Dec 31

Scuba Diving | Ice Diving Trip Report

By Trisha Stovel Writer

Trisha is an avid u/w videographer and photographer. She does most of her diving in British Columbia, but will travel anywhere and will try almost any type of diving at least once. Her favourite subjects are big animals, but she does love shooting macro. Trisha also enjoys sharing footage and experiences to get people excited about diving and interested in protecting marine environments.

In February '11, The Edge Diving Centre hosted a scuba ice diving trip to Edmonton, Alberta. On this trip, divers were certified in ice and altitude diving.

Narrow Lake was our destination, located just outside of Edmonton for the two days of diving. The lake is at 2290 ft elevation. We were lucky with the weather which remained sunny and a balmy -8 degrees celsius as opposed to the -20 degrees celsius the weekend before.

What drew me to ice diving was the opportunity to try a unique type of diving that involves a group of people working together, such as ice shovelers, drillers, chainsaw operators, and line tenders. It is a team activity. Because it involves diving in an overhead environment, ice diving requires advanced diver training.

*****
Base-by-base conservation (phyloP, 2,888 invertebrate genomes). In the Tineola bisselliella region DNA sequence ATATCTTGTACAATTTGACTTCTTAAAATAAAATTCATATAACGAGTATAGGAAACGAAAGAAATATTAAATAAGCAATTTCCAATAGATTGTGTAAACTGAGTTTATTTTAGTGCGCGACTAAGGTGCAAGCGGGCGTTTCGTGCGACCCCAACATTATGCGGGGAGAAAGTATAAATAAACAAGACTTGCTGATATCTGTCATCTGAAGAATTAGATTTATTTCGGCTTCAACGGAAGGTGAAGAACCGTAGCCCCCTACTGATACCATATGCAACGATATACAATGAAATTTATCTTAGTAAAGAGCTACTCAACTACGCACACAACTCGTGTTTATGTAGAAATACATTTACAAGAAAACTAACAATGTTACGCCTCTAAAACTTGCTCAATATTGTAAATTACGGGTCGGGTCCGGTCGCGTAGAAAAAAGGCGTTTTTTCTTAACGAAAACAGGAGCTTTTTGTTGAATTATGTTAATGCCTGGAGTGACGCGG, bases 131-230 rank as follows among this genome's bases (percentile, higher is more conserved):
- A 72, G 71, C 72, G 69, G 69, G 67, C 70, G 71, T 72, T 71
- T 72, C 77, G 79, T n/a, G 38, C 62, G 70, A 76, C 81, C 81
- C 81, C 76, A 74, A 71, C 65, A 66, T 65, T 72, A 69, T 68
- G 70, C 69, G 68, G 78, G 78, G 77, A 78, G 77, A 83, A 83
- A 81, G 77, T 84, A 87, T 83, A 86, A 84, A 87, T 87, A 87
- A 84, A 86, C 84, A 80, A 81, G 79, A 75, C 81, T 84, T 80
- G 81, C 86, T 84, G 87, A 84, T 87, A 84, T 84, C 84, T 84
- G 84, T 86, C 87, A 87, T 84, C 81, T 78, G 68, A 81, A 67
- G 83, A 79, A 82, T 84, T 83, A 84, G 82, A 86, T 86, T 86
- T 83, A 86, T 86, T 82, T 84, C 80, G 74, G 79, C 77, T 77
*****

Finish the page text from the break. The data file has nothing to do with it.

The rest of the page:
The diver below is tied to a line that is tendered by somebody at the surface. That diver is then attached to their dive buddy on the same line or have a separate line than their buddy or guide. This is considered to be a safe form of diving because you are connected to your buddy above and below the ice. Through line pull signals, the line tender is able to communicate with the diver.

Diver to Tender:
2 Pulls = Give me slack
3 Pulls = Take up slack
4 Pulls = Pull me up
5 Pulls = Emergency

Tender to Diver:
2 Pulls = End of rope
3 Pulls = Time is up
4 Pulls = Come up

Looking up at the surface, and watching our bubbles gather in pools under the ice was mesmerizing. While there was not much to see below, the experience was one that will bring me back again and again.

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